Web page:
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In future pharmaceuticals could be manufactured in small factories that combine all the work steps from the raw material to pill production in one room. Novartis is testing the new method in Basel. It saves time and enables the development of new medicines.
Drugs are now manufactured in large factories using the global division of labour. This is efficient, but takes a lot of time. As the “Neue Zürcher Zeitung” writes in an article, Novartis is now testing a new method for manufacturing its pharmaceuticals. In continuous manufacturing, the work steps are combined in a single room with interconnected equipment, from purification of the raw material to the tablet press.
Novartis’s only test factory to date is on the company’s Basel campus. The whole production area covers 300 m². 100 m² is used for the manufacture of chemicals and 50 m² for the actual tablet production. Production is now completely digitalised. According to an article by Novartis, the concentration in a confined space has the potential to cut drug manufacturing time by 90% and drug manufacturing costs by 30-50%.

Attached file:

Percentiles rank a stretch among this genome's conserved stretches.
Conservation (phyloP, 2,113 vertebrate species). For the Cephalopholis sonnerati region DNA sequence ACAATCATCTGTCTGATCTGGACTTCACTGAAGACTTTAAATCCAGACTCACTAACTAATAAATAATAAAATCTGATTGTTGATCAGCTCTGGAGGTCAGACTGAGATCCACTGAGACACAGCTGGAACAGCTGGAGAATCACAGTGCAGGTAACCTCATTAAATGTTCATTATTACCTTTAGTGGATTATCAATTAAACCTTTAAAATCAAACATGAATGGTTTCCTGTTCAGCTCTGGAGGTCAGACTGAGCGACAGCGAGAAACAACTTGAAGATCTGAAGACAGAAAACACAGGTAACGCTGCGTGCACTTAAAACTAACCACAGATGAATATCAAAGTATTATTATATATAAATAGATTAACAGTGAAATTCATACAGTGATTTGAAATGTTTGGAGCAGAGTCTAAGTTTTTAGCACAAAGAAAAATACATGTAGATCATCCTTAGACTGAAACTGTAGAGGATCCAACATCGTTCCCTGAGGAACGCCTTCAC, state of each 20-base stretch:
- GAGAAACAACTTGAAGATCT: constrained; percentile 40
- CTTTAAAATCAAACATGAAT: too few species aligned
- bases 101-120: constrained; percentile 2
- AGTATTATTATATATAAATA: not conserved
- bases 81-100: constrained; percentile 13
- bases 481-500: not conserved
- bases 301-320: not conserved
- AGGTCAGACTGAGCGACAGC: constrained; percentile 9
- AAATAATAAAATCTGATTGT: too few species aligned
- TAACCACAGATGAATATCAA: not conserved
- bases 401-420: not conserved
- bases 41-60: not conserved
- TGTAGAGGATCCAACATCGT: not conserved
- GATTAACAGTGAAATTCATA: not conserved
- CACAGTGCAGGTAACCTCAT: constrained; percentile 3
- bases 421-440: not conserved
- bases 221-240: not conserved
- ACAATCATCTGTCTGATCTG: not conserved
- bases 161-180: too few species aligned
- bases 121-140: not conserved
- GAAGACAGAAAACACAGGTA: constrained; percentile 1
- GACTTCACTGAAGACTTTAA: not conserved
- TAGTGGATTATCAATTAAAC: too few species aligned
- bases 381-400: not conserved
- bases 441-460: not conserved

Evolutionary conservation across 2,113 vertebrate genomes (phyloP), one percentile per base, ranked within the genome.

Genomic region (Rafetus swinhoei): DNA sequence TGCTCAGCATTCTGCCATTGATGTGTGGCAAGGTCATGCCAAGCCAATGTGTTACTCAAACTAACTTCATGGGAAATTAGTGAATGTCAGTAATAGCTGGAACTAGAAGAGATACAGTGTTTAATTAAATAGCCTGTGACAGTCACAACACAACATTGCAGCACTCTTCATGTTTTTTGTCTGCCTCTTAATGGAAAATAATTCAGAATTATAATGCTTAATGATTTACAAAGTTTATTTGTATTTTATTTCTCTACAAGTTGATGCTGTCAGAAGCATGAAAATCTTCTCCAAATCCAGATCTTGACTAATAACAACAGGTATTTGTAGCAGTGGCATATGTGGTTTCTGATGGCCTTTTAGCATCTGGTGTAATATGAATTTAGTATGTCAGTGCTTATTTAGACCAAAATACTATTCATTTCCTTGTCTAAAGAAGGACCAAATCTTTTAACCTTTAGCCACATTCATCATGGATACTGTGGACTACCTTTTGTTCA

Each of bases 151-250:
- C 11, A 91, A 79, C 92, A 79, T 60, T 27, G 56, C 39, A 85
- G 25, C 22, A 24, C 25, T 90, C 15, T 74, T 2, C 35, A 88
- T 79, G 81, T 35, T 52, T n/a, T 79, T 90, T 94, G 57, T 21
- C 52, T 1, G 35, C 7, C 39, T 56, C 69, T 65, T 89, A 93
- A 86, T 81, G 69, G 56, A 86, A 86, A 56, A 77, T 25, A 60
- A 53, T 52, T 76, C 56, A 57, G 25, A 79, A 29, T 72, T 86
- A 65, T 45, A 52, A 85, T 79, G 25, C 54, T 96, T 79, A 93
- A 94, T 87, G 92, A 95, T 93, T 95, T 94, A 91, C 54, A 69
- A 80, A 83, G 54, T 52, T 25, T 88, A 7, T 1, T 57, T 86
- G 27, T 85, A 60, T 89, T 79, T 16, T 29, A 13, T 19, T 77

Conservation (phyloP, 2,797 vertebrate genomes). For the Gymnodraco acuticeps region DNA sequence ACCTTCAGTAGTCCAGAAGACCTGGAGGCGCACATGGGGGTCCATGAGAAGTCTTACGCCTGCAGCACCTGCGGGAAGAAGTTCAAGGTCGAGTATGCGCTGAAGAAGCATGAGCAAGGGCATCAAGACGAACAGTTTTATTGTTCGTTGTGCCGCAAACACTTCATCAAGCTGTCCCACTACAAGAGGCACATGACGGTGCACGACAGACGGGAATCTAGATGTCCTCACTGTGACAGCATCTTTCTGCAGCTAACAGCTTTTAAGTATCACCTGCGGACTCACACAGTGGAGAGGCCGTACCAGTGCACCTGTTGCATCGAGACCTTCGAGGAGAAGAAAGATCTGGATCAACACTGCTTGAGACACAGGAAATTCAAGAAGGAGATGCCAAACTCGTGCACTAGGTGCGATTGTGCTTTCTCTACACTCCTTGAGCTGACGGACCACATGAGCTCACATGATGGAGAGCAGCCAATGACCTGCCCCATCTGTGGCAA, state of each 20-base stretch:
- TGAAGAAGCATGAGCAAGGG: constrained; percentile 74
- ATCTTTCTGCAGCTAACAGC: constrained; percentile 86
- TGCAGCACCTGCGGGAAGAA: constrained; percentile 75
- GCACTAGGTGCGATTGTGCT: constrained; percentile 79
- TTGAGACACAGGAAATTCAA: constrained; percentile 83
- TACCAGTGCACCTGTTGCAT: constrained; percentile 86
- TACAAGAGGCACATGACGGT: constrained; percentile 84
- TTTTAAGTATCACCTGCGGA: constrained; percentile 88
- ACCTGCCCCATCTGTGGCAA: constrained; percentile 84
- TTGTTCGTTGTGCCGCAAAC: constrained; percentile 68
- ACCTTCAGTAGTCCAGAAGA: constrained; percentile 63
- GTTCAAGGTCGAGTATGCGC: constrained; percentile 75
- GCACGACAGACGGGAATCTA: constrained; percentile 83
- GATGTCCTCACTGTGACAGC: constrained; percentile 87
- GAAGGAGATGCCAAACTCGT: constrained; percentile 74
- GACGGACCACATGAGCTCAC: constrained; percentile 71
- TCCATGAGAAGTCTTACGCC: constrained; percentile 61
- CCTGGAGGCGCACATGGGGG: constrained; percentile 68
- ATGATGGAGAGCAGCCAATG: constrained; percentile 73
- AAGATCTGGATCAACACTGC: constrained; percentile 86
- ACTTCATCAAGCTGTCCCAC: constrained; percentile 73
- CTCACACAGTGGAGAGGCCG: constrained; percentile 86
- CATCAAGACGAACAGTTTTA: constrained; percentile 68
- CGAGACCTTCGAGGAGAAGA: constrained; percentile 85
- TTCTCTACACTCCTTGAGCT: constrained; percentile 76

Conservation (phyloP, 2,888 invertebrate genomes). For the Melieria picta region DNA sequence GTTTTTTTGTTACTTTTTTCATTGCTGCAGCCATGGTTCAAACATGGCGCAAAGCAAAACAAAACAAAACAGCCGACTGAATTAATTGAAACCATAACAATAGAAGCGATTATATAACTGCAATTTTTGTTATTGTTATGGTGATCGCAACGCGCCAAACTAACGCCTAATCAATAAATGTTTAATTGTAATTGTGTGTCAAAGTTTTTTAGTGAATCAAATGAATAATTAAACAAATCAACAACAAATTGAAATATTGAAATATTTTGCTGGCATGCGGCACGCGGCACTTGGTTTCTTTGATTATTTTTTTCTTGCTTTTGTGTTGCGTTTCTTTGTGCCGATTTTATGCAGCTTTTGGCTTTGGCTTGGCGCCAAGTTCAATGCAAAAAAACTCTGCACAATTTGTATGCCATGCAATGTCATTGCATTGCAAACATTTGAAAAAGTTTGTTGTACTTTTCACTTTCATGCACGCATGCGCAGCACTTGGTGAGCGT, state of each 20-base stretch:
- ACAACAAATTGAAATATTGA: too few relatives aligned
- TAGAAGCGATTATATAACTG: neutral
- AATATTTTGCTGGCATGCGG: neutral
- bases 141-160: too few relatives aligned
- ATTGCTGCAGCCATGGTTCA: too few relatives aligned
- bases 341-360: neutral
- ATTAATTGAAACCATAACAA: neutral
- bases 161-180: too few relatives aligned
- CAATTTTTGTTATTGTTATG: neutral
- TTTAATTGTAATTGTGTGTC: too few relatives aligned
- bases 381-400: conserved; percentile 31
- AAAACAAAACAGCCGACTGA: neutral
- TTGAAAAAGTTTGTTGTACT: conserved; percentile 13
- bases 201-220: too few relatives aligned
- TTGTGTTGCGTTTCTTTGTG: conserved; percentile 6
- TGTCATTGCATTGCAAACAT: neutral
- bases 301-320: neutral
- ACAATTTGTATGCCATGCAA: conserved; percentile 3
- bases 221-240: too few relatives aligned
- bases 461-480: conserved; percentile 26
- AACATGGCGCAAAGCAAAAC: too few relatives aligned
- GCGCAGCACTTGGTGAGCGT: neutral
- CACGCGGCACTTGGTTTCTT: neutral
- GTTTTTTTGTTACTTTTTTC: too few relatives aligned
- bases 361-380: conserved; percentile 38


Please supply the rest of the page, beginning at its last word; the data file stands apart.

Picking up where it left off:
At the same time, the low-volume production also enables the manufacture of new medicines. Previously the range of producible substances was limited by the capability of the large factories to process large quantities of certain chemicals. “Continuous flow techniques give you access to chemical reactions that are highly dangerous in the batch world,” says Markus Krumme, Head of the Continuous Manufacturing unit at Novartis.“ In the long run, we believe this expanded chemical space will give chemists a chance to find compounds that would have been very difficult to find before.”
The capacity of the test factory will be sufficient to produce 100 million to 200 million tablets a year. This would be enough to meet the annual demand for one to three medical drugs.